New York City Theater
"Romeo and Juliet"
Delacorte Theater, Central Park
The four elements -- earth, air, fire, water -- exert their magic in the Publlc Theater / Shakespeare in the Park's headlong and eminently worth seeing production of “Romeo and Juliet” at the outdoor Delacorte Theater in New York’s Central Park. But water is the most obvious. On Mark Wendland’s distracting, liquid-logged set, the pair of star-cross’d lovers play their rash games while sloshing through a pool that may remind theatergoers more of Venice than Verona.
That the Bard’s most youthful and romantic play comes through as movingly and urgently as it does is tribute to a tragedy that pulls audiences in so many directions at once. Love and hate, life and death, friends and enemies, peace and war, moon and sun, day and night – the work is filled with unnerving, captivating opposites.
Under Michael Greif’s energetic direction, the evening is steeped in the impetuousness of youth. Stripping the work to its core, Greif, the director of “Rent,” fixates on the urgent hormonal pleasures that hasten these lovers towards the consummation of a passion that leads inevitably to the grave.
Downplayed are the societal urges that raise the tale from that of a love story gone wrong to something beyond personal responsibility. It’s not just that the other characters are ranged against the lovers as we get in, say “Spring Awakening.” Rather, it’s that they stand against all the impulses of youth, especially love.
Lauren Ambrose’s stunning Juliet heightens the play’s double image. At the start, she’s naïve and uncomprehending, almost mute with obedience. Later, maturing, she controls the action while imbuing the character with a tragic underpinning, as if knowing all will not end well. Sitting alone against swaying green trees, dressed in a white shift, her red hair cascading down her back, Ambrose strikes a figure at once pitiful and determined.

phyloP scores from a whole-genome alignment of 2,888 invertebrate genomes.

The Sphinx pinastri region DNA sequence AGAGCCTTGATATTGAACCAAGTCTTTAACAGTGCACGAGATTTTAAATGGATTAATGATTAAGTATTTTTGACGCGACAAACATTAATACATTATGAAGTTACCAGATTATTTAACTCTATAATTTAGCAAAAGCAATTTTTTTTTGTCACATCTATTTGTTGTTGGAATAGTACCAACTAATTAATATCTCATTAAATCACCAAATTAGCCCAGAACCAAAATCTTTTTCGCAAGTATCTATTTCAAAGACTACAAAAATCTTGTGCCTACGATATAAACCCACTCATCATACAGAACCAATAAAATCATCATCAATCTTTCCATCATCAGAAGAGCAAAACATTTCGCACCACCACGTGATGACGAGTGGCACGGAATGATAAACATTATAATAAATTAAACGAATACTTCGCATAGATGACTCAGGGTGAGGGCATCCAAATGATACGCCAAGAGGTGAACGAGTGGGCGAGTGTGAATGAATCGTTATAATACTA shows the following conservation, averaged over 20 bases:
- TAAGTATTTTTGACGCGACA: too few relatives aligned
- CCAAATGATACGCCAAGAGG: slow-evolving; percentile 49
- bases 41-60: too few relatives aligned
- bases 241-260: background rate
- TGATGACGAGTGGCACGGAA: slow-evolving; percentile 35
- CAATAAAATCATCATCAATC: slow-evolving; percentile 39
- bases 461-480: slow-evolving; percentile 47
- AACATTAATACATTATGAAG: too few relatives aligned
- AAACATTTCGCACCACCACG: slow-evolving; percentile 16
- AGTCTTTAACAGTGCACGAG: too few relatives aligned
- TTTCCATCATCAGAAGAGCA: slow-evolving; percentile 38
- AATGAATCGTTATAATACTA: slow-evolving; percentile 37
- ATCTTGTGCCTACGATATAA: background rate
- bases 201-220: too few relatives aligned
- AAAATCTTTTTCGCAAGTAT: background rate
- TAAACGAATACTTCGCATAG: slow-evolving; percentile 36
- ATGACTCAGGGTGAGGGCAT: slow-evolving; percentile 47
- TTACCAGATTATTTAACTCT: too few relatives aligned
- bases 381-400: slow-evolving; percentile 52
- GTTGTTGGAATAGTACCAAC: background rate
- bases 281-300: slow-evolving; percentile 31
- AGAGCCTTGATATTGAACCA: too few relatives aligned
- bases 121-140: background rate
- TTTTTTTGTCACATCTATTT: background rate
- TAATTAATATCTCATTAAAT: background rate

Oscar Isaac’s Romeo is a put-upon, hot-blooded youth at the mercy of both his buddies and his fate. Although he, too, is driven by his libido, he fails to sense its consequences. One bit that works against him is his eagerness in joining the fray after he’s been married. The text has him trying to stop the fight.
Other actors are also encouraged to pursue single-mindedness. Camryn Manheim is a lusty Nurse. Michael Cristofer is a stern, controlling Capulet and Bryan Tyree Henry is a Tybalt consumed with anger. While Austin Pendleton is weak as Friar Laurence, Christopher Evan Welch is an antic, unfeeling, cynical Mercutio. His Queen Mab speech is filled with a frustration that dares not face itself.
This is a production so saturated with love, so brimming with impulsiveness, that its enchantment is absolute. In Lauren Ambrose it has a Juliet to be reckoned with and, perhaps best of all, it’s free.
David A. Rosenberg
June 28, 2007